Next, on November 5, 2021, the US District Court for the District of Columbia gave Novartis and United Therapeutics a more favorable opinion stating that drug companies can place conditions on the sales of drugs discounted under the 340B Program to contract pharmacies. However, that same day, the US District Court for the District of New Jersey contradicted this result. In that opinion, the judge told Novo Nordisk and Sanofi that they cannot unilaterally impose restrictions on the 340B Program and that their new policies “must cease.”
Although each suit differs, drug manufacturers are challenging the extent of HRSA’s authority to enforce penalties on drug manufacturers which refuse to provide discounts (or create limitations) on drugs dispensed by covered entities at contract pharmacies. Each case also questions the clarity of HRSA’s contract pharmacy guidance. In large part, the courts agreed that HRSA needs to issue clearer, well-reasoned guidance putting manufacturers on complete notice of the agency’s position for enforcement. As such, all three courts rejected a previously withdrawn HHS Advisory Opinion from December 30, 2020, and vacated letters sent to manufacturers in May 2021, threatening enforcement action. Predictably, both covered entities and drug manufacturers are claiming victory by pointing to different opinions and rationales.
The Hemophilia Alliance team will keep members informed as litigation progresses.
Hemophilia Alliance Network Services (HANS) Update
by Jeff Blake
Exciting News – We have signed our 5th HANS Payer Agreement with Centivo, a national Third-Party Administrator (TPA) with clients throughout the United States. We are working with Centivo to implement our HANS Agreement and we will be contacting HTCs that have signed our HANS PPO Agreement once the implementation is finalized.
We are also very close to signing our 6th HANS Payer Agreement with AultCare, an Ohio based insurance company. We expect to have the Agreement finalized in the next 60 days and will be contacting HTCs in AultCare’s service area that do not currently have an AultCare Agreement.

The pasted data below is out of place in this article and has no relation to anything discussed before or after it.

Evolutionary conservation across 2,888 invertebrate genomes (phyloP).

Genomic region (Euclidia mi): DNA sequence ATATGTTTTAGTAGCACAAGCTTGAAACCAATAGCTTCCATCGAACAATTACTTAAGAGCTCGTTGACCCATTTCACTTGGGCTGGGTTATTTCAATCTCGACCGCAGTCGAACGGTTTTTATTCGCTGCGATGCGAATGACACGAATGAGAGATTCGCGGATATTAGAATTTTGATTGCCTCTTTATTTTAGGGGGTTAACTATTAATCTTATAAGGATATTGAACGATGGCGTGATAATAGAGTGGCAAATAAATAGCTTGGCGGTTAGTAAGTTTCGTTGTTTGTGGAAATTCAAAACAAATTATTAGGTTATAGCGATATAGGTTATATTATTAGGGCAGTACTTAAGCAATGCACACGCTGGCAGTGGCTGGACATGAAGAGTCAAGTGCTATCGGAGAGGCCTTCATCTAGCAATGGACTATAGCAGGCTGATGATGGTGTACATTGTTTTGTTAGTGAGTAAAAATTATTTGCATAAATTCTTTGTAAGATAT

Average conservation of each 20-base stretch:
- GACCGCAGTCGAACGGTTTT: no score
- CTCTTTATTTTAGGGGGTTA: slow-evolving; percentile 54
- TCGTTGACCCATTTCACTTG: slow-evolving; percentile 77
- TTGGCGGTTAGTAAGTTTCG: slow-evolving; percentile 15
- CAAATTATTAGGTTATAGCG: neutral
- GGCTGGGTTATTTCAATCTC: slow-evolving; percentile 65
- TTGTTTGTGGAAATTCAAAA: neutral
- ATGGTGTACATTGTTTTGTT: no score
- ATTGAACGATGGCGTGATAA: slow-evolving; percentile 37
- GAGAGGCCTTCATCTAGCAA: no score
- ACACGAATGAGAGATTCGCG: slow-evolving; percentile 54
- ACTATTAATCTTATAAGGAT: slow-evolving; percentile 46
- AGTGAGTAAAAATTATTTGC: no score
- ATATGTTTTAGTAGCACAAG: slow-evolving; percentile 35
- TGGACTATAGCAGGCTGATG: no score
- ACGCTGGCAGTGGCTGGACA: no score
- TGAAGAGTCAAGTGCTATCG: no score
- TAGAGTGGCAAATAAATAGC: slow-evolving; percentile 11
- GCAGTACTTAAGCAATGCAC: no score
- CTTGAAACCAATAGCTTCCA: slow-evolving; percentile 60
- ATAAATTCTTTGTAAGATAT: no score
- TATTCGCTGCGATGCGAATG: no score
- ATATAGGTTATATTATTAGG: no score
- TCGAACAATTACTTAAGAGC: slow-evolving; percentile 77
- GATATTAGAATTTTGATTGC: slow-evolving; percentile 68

We are currently working with member HTCs on more than 50 opportunities that represent more than 65,000,000 units of clotting factor and Hemlibra. We are hopeful to finalize some of these opportunities for January 1, 2022 and throughout the first quarter of 2022. Since 2018, we have worked with Payers and our member HTCs to bring back over 40,000,000 units of clotting factor and Hemlibra to our members’ pharmacy programs.
If you would like to learn more and discuss how the Hemophilia Alliance can assist you with your payer challenges and issues, please contact a member of the Hemophilia Alliance Team.
- Update on the Alliance HTC Growth Initiative
by Karen Bowe
The Hemophilia Alliance continues to explore ideas to ensure sustainability and growth of member HTC pharmacy programs. Earlier this month, we’ve launched a program focusing on HTCs that dispense less than 5M units/year. We are bringing together staff and physicians from centers across the country to discuss and share topics of mutual interest. Through an open forum format, we are seeking to identify obstacles preventing growth and potential ways to overcome these obstacles, then explore how the Hemophilia Alliance may be able to assist in growing these pharmacy programs.
- “As a participant in the Hemophilia Alliance HTC Growth Initiative, I have already gained some valuable insight after only one meeting with this esteemed group! I feel fortunate to have been asked to participate and look forward to sharing and learning about the challenges of HTCs across the nation and how to implement solutions for growth and sustainability, while keeping our patients at the center of all we do! Networking with other HTC teams is extremely important and I feel that this initiative will provide a forum for participating HTCs to share their challenges and barriers and hopefully gain some resolution. At a minimum, this initiative will set the stage for creating new acquaintances, new partnerships, and provide additional resources for members within the Hemophilia network.”
- Louise M. Baca MSN RN
Senior Director, Oncology
Maine Medical Center Cancer Institute
- “I am excited to network with other HTCs with similar challenges of being a small, stand alone center. I hope the group will be helpful to leverage our collective strengths to solve these challenges.”
- Alison Bartko B.S. Pharm., R.Ph.
Director of Pharmacy
Hemostasis and Thrombosis Center of Nevada
The commitment for the group entails 1-hour virtual meetings once a month through April, culminating with an in-person meeting in May, where we will share outcomes of our monthly discussions and offer recommendations to help centers grow their pharmacy programs. We’ll also offer unique perspectives from physicians on barriers and opportunities to grow. If you are interested in joining our group, please reach out to your primary Hemophilia Alliance contact for more information (see map below).